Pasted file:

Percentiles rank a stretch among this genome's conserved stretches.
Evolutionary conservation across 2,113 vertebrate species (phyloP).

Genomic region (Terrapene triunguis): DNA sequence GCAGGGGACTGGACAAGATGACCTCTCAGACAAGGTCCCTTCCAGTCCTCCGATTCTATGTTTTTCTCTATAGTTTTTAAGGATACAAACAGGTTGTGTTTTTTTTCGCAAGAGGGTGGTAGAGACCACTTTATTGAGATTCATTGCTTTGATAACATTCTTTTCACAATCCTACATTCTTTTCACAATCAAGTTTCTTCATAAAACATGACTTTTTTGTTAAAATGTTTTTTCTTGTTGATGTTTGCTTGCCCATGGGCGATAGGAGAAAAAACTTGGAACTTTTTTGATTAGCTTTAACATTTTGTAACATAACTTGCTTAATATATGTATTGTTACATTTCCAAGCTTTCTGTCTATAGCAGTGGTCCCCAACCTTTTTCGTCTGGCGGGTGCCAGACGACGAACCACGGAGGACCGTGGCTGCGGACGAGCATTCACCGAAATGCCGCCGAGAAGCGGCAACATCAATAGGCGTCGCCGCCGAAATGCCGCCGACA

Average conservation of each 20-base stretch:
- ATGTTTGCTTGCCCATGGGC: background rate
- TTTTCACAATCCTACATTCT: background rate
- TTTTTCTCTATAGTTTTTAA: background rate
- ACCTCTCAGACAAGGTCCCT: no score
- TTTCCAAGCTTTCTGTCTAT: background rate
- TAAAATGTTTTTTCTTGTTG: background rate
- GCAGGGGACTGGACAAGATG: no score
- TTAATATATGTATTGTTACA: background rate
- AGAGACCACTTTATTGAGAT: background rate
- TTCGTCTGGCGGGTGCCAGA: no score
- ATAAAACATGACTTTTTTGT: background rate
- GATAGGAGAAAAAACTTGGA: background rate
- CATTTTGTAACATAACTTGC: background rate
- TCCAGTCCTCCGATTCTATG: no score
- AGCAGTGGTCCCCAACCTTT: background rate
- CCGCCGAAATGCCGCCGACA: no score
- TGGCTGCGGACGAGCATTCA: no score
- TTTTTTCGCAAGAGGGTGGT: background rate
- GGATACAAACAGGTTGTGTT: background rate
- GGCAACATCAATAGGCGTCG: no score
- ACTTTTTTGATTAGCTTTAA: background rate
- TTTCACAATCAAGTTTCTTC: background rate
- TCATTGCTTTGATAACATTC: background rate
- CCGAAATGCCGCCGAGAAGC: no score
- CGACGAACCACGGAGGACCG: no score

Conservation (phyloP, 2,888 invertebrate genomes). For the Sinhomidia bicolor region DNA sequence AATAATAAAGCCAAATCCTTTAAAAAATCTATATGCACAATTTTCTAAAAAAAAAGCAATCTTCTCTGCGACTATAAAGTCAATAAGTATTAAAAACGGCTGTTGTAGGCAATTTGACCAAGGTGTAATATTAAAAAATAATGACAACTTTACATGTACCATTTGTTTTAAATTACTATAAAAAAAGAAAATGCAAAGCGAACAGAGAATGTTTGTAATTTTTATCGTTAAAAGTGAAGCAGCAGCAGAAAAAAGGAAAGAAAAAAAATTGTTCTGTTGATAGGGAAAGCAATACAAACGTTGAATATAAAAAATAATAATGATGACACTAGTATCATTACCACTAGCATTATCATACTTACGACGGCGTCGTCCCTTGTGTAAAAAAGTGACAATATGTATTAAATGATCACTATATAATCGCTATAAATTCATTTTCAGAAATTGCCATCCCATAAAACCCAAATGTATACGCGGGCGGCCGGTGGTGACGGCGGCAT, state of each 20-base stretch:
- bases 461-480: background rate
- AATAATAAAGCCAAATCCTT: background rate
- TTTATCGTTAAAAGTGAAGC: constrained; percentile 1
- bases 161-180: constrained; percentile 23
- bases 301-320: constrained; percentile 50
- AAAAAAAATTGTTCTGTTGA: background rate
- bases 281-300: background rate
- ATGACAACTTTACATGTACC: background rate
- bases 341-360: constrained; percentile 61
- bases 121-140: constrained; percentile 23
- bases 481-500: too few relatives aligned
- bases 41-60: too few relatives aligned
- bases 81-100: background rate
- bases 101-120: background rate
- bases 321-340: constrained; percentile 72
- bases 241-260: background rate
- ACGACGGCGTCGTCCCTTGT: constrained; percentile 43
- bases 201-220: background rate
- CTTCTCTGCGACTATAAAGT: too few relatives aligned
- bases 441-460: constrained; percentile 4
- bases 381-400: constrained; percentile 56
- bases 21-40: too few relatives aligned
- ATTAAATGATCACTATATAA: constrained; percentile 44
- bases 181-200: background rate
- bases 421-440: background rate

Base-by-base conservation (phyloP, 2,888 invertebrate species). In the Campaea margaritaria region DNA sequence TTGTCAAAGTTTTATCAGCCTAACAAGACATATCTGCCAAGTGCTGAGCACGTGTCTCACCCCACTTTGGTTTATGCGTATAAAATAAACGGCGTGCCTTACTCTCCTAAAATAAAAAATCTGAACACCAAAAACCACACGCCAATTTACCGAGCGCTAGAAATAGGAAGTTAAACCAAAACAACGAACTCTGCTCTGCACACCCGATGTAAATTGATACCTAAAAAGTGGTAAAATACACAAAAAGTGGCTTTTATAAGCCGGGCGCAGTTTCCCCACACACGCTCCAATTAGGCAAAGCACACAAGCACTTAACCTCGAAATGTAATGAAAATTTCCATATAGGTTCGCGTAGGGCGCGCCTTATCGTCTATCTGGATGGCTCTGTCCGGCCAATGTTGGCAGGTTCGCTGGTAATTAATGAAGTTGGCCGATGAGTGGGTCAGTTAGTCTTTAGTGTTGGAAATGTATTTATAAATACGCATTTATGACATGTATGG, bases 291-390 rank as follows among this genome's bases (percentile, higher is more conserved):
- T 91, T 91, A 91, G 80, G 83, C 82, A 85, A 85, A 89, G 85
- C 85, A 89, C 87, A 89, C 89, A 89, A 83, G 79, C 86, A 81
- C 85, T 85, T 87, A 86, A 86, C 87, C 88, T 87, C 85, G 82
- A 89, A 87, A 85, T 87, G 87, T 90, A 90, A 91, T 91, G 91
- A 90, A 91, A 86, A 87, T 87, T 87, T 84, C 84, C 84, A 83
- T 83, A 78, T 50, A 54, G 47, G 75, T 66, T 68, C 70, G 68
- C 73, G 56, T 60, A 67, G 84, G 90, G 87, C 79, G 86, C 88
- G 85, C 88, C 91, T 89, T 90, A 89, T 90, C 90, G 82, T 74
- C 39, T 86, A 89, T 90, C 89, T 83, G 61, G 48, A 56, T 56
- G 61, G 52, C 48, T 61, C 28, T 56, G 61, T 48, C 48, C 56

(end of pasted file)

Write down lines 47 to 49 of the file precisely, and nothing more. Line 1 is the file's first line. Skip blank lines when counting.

- ACGACGGCGTCGTCCCTTGT: constrained; percentile 43
- bases 201-220: background rate
- CTTCTCTGCGACTATAAAGT: too few relatives aligned